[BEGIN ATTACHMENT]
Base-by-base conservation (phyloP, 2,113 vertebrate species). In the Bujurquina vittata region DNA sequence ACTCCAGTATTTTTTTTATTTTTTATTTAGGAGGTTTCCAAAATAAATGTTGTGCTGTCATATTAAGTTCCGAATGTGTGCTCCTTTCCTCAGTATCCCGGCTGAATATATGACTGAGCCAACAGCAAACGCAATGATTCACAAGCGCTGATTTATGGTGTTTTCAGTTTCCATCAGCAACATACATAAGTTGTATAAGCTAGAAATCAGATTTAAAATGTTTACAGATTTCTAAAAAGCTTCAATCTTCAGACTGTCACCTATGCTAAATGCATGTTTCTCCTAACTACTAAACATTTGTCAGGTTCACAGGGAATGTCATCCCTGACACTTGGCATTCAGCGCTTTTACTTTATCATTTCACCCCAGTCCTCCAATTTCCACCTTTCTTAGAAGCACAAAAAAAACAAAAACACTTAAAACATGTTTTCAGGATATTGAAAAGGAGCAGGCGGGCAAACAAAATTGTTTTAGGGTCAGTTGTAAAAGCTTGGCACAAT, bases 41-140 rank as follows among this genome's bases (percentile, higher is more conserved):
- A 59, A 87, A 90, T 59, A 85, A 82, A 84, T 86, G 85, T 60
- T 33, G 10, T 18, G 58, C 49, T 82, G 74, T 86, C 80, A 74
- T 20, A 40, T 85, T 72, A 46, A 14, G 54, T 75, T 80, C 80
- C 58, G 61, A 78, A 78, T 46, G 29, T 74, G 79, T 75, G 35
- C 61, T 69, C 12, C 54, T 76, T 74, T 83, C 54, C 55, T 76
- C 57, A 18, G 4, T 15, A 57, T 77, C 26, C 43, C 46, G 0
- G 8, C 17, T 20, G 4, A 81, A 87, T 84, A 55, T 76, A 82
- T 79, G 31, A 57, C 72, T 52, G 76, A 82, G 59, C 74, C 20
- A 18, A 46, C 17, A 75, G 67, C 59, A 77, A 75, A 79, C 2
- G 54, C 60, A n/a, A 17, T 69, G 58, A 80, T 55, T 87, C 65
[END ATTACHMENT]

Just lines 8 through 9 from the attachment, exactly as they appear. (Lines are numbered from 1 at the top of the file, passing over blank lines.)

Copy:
- G 8, C 17, T 20, G 4, A 81, A 87, T 84, A 55, T 76, A 82
- T 79, G 31, A 57, C 72, T 52, G 76, A 82, G 59, C 74, C 20